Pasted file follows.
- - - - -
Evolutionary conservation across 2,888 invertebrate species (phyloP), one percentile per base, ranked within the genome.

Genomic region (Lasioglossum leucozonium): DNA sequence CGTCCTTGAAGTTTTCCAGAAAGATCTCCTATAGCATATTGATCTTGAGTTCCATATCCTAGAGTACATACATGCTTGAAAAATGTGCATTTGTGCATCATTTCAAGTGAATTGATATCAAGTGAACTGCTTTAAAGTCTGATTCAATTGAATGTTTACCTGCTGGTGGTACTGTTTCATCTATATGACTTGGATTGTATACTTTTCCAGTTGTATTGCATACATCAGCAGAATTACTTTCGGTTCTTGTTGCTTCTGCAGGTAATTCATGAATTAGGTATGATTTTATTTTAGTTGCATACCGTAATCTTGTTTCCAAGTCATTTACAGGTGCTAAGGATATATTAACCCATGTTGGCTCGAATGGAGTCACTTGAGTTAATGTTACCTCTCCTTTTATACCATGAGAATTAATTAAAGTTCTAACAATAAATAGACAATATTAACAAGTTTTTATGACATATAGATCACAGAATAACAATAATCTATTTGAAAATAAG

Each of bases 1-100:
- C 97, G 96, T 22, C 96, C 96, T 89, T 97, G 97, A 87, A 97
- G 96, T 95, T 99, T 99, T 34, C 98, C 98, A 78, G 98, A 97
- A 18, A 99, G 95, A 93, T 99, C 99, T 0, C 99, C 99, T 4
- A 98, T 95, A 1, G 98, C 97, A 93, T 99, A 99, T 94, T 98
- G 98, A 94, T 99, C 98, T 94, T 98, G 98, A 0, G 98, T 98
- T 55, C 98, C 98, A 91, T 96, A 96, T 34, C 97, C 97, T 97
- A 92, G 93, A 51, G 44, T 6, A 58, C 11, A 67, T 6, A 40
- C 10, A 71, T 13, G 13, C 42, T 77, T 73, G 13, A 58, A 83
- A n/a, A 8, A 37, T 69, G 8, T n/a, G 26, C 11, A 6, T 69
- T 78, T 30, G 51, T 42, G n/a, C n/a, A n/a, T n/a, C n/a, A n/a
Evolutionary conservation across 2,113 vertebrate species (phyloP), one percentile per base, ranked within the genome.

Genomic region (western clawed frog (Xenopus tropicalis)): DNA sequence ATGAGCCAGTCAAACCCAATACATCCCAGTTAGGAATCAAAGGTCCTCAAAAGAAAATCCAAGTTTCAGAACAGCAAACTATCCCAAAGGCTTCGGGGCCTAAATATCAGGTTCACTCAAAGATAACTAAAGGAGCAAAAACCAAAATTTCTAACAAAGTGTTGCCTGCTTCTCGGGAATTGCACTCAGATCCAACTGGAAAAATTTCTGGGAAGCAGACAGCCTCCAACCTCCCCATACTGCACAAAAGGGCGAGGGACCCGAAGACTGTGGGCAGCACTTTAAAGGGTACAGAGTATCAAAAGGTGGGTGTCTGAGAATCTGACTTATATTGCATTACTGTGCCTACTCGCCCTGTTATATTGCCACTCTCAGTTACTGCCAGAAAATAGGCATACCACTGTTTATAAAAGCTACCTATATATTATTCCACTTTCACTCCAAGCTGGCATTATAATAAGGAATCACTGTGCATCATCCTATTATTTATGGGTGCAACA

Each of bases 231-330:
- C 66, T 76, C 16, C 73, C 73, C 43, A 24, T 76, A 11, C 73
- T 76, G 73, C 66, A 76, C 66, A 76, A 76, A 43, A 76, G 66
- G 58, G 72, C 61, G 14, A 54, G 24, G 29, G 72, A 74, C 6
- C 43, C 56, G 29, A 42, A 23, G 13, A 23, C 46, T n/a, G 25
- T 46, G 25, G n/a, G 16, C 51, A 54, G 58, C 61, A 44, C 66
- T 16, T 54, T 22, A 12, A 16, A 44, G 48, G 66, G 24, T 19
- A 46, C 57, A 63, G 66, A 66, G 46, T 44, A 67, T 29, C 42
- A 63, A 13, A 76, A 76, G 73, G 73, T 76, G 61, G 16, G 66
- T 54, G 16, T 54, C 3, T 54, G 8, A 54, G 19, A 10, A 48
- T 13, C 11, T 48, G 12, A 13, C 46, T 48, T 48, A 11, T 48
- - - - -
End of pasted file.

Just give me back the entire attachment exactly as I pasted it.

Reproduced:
Evolutionary conservation across 2,888 invertebrate species (phyloP), one percentile per base, ranked within the genome.

Genomic region (Lasioglossum leucozonium): DNA sequence CGTCCTTGAAGTTTTCCAGAAAGATCTCCTATAGCATATTGATCTTGAGTTCCATATCCTAGAGTACATACATGCTTGAAAAATGTGCATTTGTGCATCATTTCAAGTGAATTGATATCAAGTGAACTGCTTTAAAGTCTGATTCAATTGAATGTTTACCTGCTGGTGGTACTGTTTCATCTATATGACTTGGATTGTATACTTTTCCAGTTGTATTGCATACATCAGCAGAATTACTTTCGGTTCTTGTTGCTTCTGCAGGTAATTCATGAATTAGGTATGATTTTATTTTAGTTGCATACCGTAATCTTGTTTCCAAGTCATTTACAGGTGCTAAGGATATATTAACCCATGTTGGCTCGAATGGAGTCACTTGAGTTAATGTTACCTCTCCTTTTATACCATGAGAATTAATTAAAGTTCTAACAATAAATAGACAATATTAACAAGTTTTTATGACATATAGATCACAGAATAACAATAATCTATTTGAAAATAAG

Each of bases 1-100:
- C 97, G 96, T 22, C 96, C 96, T 89, T 97, G 97, A 87, A 97
- G 96, T 95, T 99, T 99, T 34, C 98, C 98, A 78, G 98, A 97
- A 18, A 99, G 95, A 93, T 99, C 99, T 0, C 99, C 99, T 4
- A 98, T 95, A 1, G 98, C 97, A 93, T 99, A 99, T 94, T 98
- G 98, A 94, T 99, C 98, T 94, T 98, G 98, A 0, G 98, T 98
- T 55, C 98, C 98, A 91, T 96, A 96, T 34, C 97, C 97, T 97
- A 92, G 93, A 51, G 44, T 6, A 58, C 11, A 67, T 6, A 40
- C 10, A 71, T 13, G 13, C 42, T 77, T 73, G 13, A 58, A 83
- A n/a, A 8, A 37, T 69, G 8, T n/a, G 26, C 11, A 6, T 69
- T 78, T 30, G 51, T 42, G n/a, C n/a, A n/a, T n/a, C n/a, A n/a
Evolutionary conservation across 2,113 vertebrate species (phyloP), one percentile per base, ranked within the genome.

Genomic region (western clawed frog (Xenopus tropicalis)): DNA sequence ATGAGCCAGTCAAACCCAATACATCCCAGTTAGGAATCAAAGGTCCTCAAAAGAAAATCCAAGTTTCAGAACAGCAAACTATCCCAAAGGCTTCGGGGCCTAAATATCAGGTTCACTCAAAGATAACTAAAGGAGCAAAAACCAAAATTTCTAACAAAGTGTTGCCTGCTTCTCGGGAATTGCACTCAGATCCAACTGGAAAAATTTCTGGGAAGCAGACAGCCTCCAACCTCCCCATACTGCACAAAAGGGCGAGGGACCCGAAGACTGTGGGCAGCACTTTAAAGGGTACAGAGTATCAAAAGGTGGGTGTCTGAGAATCTGACTTATATTGCATTACTGTGCCTACTCGCCCTGTTATATTGCCACTCTCAGTTACTGCCAGAAAATAGGCATACCACTGTTTATAAAAGCTACCTATATATTATTCCACTTTCACTCCAAGCTGGCATTATAATAAGGAATCACTGTGCATCATCCTATTATTTATGGGTGCAACA

Each of bases 231-330:
- C 66, T 76, C 16, C 73, C 73, C 43, A 24, T 76, A 11, C 73
- T 76, G 73, C 66, A 76, C 66, A 76, A 76, A 43, A 76, G 66
- G 58, G 72, C 61, G 14, A 54, G 24, G 29, G 72, A 74, C 6
- C 43, C 56, G 29, A 42, A 23, G 13, A 23, C 46, T n/a, G 25
- T 46, G 25, G n/a, G 16, C 51, A 54, G 58, C 61, A 44, C 66
- T 16, T 54, T 22, A 12, A 16, A 44, G 48, G 66, G 24, T 19
- A 46, C 57, A 63, G 66, A 66, G 46, T 44, A 67, T 29, C 42
- A 63, A 13, A 76, A 76, G 73, G 73, T 76, G 61, G 16, G 66
- T 54, G 16, T 54, C 3, T 54, G 8, A 54, G 19, A 10, A 48
- T 13, C 11, T 48, G 12, A 13, C 46, T 48, T 48, A 11, T 48